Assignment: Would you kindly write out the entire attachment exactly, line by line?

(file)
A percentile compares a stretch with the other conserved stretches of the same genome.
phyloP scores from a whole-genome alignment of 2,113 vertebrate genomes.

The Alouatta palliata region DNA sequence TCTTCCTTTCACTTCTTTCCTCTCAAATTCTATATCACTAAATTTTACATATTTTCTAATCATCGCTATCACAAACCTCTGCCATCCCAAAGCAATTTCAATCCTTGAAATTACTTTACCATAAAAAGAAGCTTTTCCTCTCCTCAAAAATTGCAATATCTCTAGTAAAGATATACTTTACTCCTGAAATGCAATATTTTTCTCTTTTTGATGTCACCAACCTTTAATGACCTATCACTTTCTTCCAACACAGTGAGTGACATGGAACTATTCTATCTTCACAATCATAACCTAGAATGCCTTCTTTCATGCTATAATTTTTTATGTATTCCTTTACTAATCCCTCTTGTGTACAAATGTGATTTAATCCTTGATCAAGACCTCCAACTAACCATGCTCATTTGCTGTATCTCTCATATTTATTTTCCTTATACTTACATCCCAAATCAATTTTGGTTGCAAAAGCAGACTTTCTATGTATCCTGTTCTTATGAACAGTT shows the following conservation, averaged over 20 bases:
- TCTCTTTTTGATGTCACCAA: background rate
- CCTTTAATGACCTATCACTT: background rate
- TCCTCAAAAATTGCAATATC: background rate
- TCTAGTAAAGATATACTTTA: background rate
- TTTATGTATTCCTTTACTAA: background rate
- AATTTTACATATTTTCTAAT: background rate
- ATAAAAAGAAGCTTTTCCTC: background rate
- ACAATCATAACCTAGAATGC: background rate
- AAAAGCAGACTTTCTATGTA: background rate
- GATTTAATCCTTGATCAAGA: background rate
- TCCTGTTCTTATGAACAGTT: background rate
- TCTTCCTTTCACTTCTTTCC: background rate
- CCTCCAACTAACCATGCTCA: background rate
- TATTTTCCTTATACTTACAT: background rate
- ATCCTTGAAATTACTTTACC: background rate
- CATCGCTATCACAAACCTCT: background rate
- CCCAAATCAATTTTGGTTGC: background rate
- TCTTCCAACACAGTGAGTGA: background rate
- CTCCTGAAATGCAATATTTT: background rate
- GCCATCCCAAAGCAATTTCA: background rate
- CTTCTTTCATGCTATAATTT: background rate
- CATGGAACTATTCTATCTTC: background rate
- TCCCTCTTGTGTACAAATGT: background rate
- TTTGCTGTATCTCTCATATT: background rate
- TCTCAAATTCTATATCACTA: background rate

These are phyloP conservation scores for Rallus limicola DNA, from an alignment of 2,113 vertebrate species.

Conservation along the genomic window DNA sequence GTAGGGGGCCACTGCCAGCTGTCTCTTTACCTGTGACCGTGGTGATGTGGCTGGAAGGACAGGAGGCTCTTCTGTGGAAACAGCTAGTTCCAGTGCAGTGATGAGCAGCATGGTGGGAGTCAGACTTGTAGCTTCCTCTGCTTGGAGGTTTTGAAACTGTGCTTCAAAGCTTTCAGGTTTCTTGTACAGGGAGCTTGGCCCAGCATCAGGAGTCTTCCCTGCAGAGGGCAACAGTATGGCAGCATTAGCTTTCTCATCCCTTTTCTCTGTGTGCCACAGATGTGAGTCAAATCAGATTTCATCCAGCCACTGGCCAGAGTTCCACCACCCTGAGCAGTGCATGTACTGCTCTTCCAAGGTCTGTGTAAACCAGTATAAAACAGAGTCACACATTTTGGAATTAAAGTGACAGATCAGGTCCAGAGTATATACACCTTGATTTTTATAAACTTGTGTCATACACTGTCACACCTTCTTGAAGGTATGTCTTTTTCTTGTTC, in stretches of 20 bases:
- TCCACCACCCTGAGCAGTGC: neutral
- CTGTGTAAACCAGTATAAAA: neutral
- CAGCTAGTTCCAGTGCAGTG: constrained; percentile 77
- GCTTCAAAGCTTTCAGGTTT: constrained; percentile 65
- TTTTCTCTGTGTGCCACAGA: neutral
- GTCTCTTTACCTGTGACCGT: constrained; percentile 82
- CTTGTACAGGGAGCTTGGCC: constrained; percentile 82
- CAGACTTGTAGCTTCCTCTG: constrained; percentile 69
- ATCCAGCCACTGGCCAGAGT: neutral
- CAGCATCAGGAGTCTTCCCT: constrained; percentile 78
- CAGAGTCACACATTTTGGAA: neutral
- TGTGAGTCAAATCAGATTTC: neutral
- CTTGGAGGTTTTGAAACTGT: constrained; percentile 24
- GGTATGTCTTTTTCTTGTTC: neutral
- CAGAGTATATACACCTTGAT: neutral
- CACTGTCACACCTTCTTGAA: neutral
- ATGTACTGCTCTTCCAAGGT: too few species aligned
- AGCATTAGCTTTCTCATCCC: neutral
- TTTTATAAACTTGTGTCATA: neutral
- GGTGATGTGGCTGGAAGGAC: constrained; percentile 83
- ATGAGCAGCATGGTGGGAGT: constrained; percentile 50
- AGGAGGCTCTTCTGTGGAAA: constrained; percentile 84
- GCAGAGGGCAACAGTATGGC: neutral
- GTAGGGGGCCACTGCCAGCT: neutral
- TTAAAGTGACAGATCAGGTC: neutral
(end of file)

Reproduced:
A percentile compares a stretch with the other conserved stretches of the same genome.
phyloP scores from a whole-genome alignment of 2,113 vertebrate genomes.

The Alouatta palliata region DNA sequence TCTTCCTTTCACTTCTTTCCTCTCAAATTCTATATCACTAAATTTTACATATTTTCTAATCATCGCTATCACAAACCTCTGCCATCCCAAAGCAATTTCAATCCTTGAAATTACTTTACCATAAAAAGAAGCTTTTCCTCTCCTCAAAAATTGCAATATCTCTAGTAAAGATATACTTTACTCCTGAAATGCAATATTTTTCTCTTTTTGATGTCACCAACCTTTAATGACCTATCACTTTCTTCCAACACAGTGAGTGACATGGAACTATTCTATCTTCACAATCATAACCTAGAATGCCTTCTTTCATGCTATAATTTTTTATGTATTCCTTTACTAATCCCTCTTGTGTACAAATGTGATTTAATCCTTGATCAAGACCTCCAACTAACCATGCTCATTTGCTGTATCTCTCATATTTATTTTCCTTATACTTACATCCCAAATCAATTTTGGTTGCAAAAGCAGACTTTCTATGTATCCTGTTCTTATGAACAGTT shows the following conservation, averaged over 20 bases:
- TCTCTTTTTGATGTCACCAA: background rate
- CCTTTAATGACCTATCACTT: background rate
- TCCTCAAAAATTGCAATATC: background rate
- TCTAGTAAAGATATACTTTA: background rate
- TTTATGTATTCCTTTACTAA: background rate
- AATTTTACATATTTTCTAAT: background rate
- ATAAAAAGAAGCTTTTCCTC: background rate
- ACAATCATAACCTAGAATGC: background rate
- AAAAGCAGACTTTCTATGTA: background rate
- GATTTAATCCTTGATCAAGA: background rate
- TCCTGTTCTTATGAACAGTT: background rate
- TCTTCCTTTCACTTCTTTCC: background rate
- CCTCCAACTAACCATGCTCA: background rate
- TATTTTCCTTATACTTACAT: background rate
- ATCCTTGAAATTACTTTACC: background rate
- CATCGCTATCACAAACCTCT: background rate
- CCCAAATCAATTTTGGTTGC: background rate
- TCTTCCAACACAGTGAGTGA: background rate
- CTCCTGAAATGCAATATTTT: background rate
- GCCATCCCAAAGCAATTTCA: background rate
- CTTCTTTCATGCTATAATTT: background rate
- CATGGAACTATTCTATCTTC: background rate
- TCCCTCTTGTGTACAAATGT: background rate
- TTTGCTGTATCTCTCATATT: background rate
- TCTCAAATTCTATATCACTA: background rate

These are phyloP conservation scores for Rallus limicola DNA, from an alignment of 2,113 vertebrate species.

Conservation along the genomic window DNA sequence GTAGGGGGCCACTGCCAGCTGTCTCTTTACCTGTGACCGTGGTGATGTGGCTGGAAGGACAGGAGGCTCTTCTGTGGAAACAGCTAGTTCCAGTGCAGTGATGAGCAGCATGGTGGGAGTCAGACTTGTAGCTTCCTCTGCTTGGAGGTTTTGAAACTGTGCTTCAAAGCTTTCAGGTTTCTTGTACAGGGAGCTTGGCCCAGCATCAGGAGTCTTCCCTGCAGAGGGCAACAGTATGGCAGCATTAGCTTTCTCATCCCTTTTCTCTGTGTGCCACAGATGTGAGTCAAATCAGATTTCATCCAGCCACTGGCCAGAGTTCCACCACCCTGAGCAGTGCATGTACTGCTCTTCCAAGGTCTGTGTAAACCAGTATAAAACAGAGTCACACATTTTGGAATTAAAGTGACAGATCAGGTCCAGAGTATATACACCTTGATTTTTATAAACTTGTGTCATACACTGTCACACCTTCTTGAAGGTATGTCTTTTTCTTGTTC, in stretches of 20 bases:
- TCCACCACCCTGAGCAGTGC: neutral
- CTGTGTAAACCAGTATAAAA: neutral
- CAGCTAGTTCCAGTGCAGTG: constrained; percentile 77
- GCTTCAAAGCTTTCAGGTTT: constrained; percentile 65
- TTTTCTCTGTGTGCCACAGA: neutral
- GTCTCTTTACCTGTGACCGT: constrained; percentile 82
- CTTGTACAGGGAGCTTGGCC: constrained; percentile 82
- CAGACTTGTAGCTTCCTCTG: constrained; percentile 69
- ATCCAGCCACTGGCCAGAGT: neutral
- CAGCATCAGGAGTCTTCCCT: constrained; percentile 78
- CAGAGTCACACATTTTGGAA: neutral
- TGTGAGTCAAATCAGATTTC: neutral
- CTTGGAGGTTTTGAAACTGT: constrained; percentile 24
- GGTATGTCTTTTTCTTGTTC: neutral
- CAGAGTATATACACCTTGAT: neutral
- CACTGTCACACCTTCTTGAA: neutral
- ATGTACTGCTCTTCCAAGGT: too few species aligned
- AGCATTAGCTTTCTCATCCC: neutral
- TTTTATAAACTTGTGTCATA: neutral
- GGTGATGTGGCTGGAAGGAC: constrained; percentile 83
- ATGAGCAGCATGGTGGGAGT: constrained; percentile 50
- AGGAGGCTCTTCTGTGGAAA: constrained; percentile 84
- GCAGAGGGCAACAGTATGGC: neutral
- GTAGGGGGCCACTGCCAGCT: neutral
- TTAAAGTGACAGATCAGGTC: neutral